As promised, Schindler writes to Carl Keller in Donaueschingen, soliciting a subscription for the Missa Solemnis from Keller’s employer, Count Karl Egon II von Fürstenberg. Schindler mentions that Artaria still has the Trio in C, WoO 28, the Variations on Là ci darem la mano. [These are the same variations that Johann tried to sell to Pacini in December, which may account for part of the reason why Artaria is so angry.]
Lichnowsky has visited Schindler, and he is quite concerned that Brother Johann may have already made contracts in Ludwig’s name without telling him. Lichnowsky believes that he will have to make some kind of public statement that Johann is not authorized to enter into agreements on his behalf. Schindler agrees, saying “You never should have allowed him to write anything.” Playing the lawyer, former law clerk Schindler points out that the agreements Johann has made with Ludwig are dangerous because he leaves empty spaces that could be filled in at will by Johann, and Ludwig would have no idea about them.
Joseph Carl Bernard agrees. “You have neglected to make the agreement with Johann properly, with signatures of witnesses and their execution. If you have signed the declaration, then he believes that he is entitled to sell everything in whatever manner appears to him to be the best…Perhaps he considers himself justified, and the declaration allows him to take all of these steps. It is best to do everything with the lawyer.” [Your editor has always said that no one should do anything without their lawyer being present.]
Beethoven spends much of the day in correspondence that he writes out himself, perhaps believing that today’s letters require a personal touch missing from Schindler’s efforts. First, he sends the packet of the long-promised scores to the warehouse operators and financial agents Meissl Brothers to forward to Carl Friedrich Peters in Leipzig. The packet contains Opferlied, op.121b, Bundeslied, op.122, Der Kuss, op.128, Bagatelles 1-6 from what would eventually be the set of 11 Bagatelles op.119, and the march WoO 20. Beethoven notes that it is quite urgent and Peters is in a hurry to have it. He once again pleads his ill health as an excuse. Brandenburg Letter 1560, Anderson Letter 1141. Beethoven appears to have written a separate letter to Peters, which is not known to survive, although a fragmentary draft of it is extant in a private collection. In this draft, Beethoven insists again that “I don’t just write for money, also to pursue my artistic goals, in in view of this the fee was certainly small.” Brandenburg Letter 1561, Anderson Letter 1080.
Beethoven writes another solicitation letter for the Missa Solemnis, this time to Karl Friedrich Zelter, the director of the Berlin Singakademie, addressing him as “My brave fellow artist.” The letter is very similar to the second half of Goethe’s letter, asking for Zelter to intercede on his behalf with His Majesty the King of Prussia and with Prince Radziwill of the Duchy of Posen. Brandenburg Letter 1563, Anderson Letter 1135. This letter is in the Bonn Beethovenhaus, H.C. Bodmer Collection, Br 265. However, it is tailored to Zelter to some extent, as Beethoven adds that the Mass could be performed a cappella with only slight alterations, which would suit the Singakademie’s needs. The effect is more powerful, though when the voices are doubled, multiplied and supported by instruments.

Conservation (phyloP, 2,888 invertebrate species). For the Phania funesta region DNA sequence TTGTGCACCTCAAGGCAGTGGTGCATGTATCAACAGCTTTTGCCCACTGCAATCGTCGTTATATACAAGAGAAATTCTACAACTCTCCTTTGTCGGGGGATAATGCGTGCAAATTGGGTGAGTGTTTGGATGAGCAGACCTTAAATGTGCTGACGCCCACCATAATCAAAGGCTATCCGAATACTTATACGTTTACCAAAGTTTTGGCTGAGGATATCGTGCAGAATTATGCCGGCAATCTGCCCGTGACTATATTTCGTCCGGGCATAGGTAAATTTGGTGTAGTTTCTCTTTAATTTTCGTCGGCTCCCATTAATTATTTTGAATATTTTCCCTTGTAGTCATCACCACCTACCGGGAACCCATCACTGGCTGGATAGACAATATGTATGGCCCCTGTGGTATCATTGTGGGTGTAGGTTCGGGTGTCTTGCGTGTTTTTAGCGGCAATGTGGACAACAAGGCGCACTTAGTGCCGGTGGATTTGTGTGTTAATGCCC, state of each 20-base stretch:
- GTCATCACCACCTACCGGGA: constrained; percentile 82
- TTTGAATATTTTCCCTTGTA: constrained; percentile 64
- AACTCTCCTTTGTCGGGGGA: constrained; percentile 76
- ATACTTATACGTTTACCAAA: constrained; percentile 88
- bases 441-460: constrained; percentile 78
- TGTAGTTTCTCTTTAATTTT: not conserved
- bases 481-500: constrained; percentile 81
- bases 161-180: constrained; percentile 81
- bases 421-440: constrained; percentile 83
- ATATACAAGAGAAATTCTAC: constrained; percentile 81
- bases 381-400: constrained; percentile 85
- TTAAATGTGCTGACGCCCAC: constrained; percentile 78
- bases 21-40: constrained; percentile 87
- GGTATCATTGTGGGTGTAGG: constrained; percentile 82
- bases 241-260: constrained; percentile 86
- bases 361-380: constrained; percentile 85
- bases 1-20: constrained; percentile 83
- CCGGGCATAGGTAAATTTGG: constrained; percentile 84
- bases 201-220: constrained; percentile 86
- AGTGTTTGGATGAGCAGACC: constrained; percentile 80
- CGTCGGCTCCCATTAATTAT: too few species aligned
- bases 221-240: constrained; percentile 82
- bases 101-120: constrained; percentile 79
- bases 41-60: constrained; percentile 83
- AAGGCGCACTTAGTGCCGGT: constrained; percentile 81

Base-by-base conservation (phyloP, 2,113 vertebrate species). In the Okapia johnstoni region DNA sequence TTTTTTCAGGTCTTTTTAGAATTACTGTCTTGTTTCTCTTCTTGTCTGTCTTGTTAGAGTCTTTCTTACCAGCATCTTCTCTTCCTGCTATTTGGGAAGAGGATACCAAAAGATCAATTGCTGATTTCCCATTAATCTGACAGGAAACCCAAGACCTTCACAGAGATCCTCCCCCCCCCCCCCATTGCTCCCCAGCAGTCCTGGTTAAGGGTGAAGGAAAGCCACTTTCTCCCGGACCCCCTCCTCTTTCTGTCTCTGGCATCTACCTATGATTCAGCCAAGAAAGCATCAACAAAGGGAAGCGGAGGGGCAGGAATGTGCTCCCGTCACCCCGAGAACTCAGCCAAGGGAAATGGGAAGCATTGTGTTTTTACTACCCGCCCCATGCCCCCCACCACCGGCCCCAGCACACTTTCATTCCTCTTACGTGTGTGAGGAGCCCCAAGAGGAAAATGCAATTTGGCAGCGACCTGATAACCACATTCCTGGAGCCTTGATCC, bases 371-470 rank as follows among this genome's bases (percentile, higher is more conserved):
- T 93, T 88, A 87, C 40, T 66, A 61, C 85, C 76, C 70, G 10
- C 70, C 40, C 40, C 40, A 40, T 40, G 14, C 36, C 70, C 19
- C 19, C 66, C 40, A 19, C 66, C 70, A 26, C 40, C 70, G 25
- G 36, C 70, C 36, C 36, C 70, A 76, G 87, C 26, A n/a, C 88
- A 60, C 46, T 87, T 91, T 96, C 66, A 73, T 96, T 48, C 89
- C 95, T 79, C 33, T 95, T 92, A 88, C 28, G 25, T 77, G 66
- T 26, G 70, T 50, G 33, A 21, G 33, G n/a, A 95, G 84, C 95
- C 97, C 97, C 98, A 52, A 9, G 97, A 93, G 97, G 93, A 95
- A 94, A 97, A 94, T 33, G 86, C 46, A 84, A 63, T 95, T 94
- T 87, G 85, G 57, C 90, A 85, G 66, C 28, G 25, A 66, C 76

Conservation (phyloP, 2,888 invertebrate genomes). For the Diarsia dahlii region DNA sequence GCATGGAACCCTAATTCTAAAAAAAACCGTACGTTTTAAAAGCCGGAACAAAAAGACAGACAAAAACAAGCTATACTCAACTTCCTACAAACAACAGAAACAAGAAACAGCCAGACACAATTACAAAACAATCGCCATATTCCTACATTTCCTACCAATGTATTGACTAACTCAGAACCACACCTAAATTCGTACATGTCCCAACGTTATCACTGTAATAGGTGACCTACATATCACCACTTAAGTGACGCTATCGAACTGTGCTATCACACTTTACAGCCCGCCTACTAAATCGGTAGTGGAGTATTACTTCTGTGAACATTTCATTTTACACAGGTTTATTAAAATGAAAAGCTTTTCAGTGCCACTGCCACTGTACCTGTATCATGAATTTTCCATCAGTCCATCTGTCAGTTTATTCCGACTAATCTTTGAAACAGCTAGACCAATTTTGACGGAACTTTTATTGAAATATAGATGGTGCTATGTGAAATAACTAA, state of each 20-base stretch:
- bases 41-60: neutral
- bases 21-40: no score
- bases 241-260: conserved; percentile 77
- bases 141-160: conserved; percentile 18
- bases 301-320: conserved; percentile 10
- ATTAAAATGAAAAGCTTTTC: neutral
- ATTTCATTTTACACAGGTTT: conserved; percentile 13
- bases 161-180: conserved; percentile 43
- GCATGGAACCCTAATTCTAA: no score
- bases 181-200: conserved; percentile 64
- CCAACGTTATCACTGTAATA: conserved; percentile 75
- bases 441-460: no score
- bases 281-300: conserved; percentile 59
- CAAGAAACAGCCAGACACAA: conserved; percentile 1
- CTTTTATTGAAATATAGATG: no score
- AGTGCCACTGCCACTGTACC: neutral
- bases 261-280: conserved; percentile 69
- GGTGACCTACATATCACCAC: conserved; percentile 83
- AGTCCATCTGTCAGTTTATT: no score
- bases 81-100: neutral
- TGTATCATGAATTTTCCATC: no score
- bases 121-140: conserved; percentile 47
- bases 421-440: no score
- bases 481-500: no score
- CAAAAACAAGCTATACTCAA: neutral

Next, Beethoven writes a quite lengthy six-page letter to Goethe in Weimar. Beethoven mentions that he trusts the poet has received the dedicatory copy of Meeresstille und Glückliche Fahrt, op.112, which he sent back in May of 1822. He also mentions that he has set Goethe’s poem Rastlose Liebe to music as well, and it should be appearing soon. [Beethoven began at least three continuity drafts of the song, but never completed it. Some of the efforts, catalogued as Hess 149, can be heard here: https://unheardbeethoven.org/search.php?Identifier=hess149 ]
Beethoven finally gets to the point after several pages, and this part seems to be copied in large part from the letter to Zelter: He has composed a grand Mass, which he does not mean to publish now, but rather to send to the most eminent courts. The fee is only 50 ducats. He has applied to the legation of the Grand Duchy of Weimar, which promised to forward the petition to the Grand Duke. The Mass can also be performed as an oratorio, which is the kind of piece that the societies for poor relief always need. He asks Goethe to intercede and draw the Grand Duke’s attention favorably. It would be even better if the Grand Duke could be persuaded to pay in advance.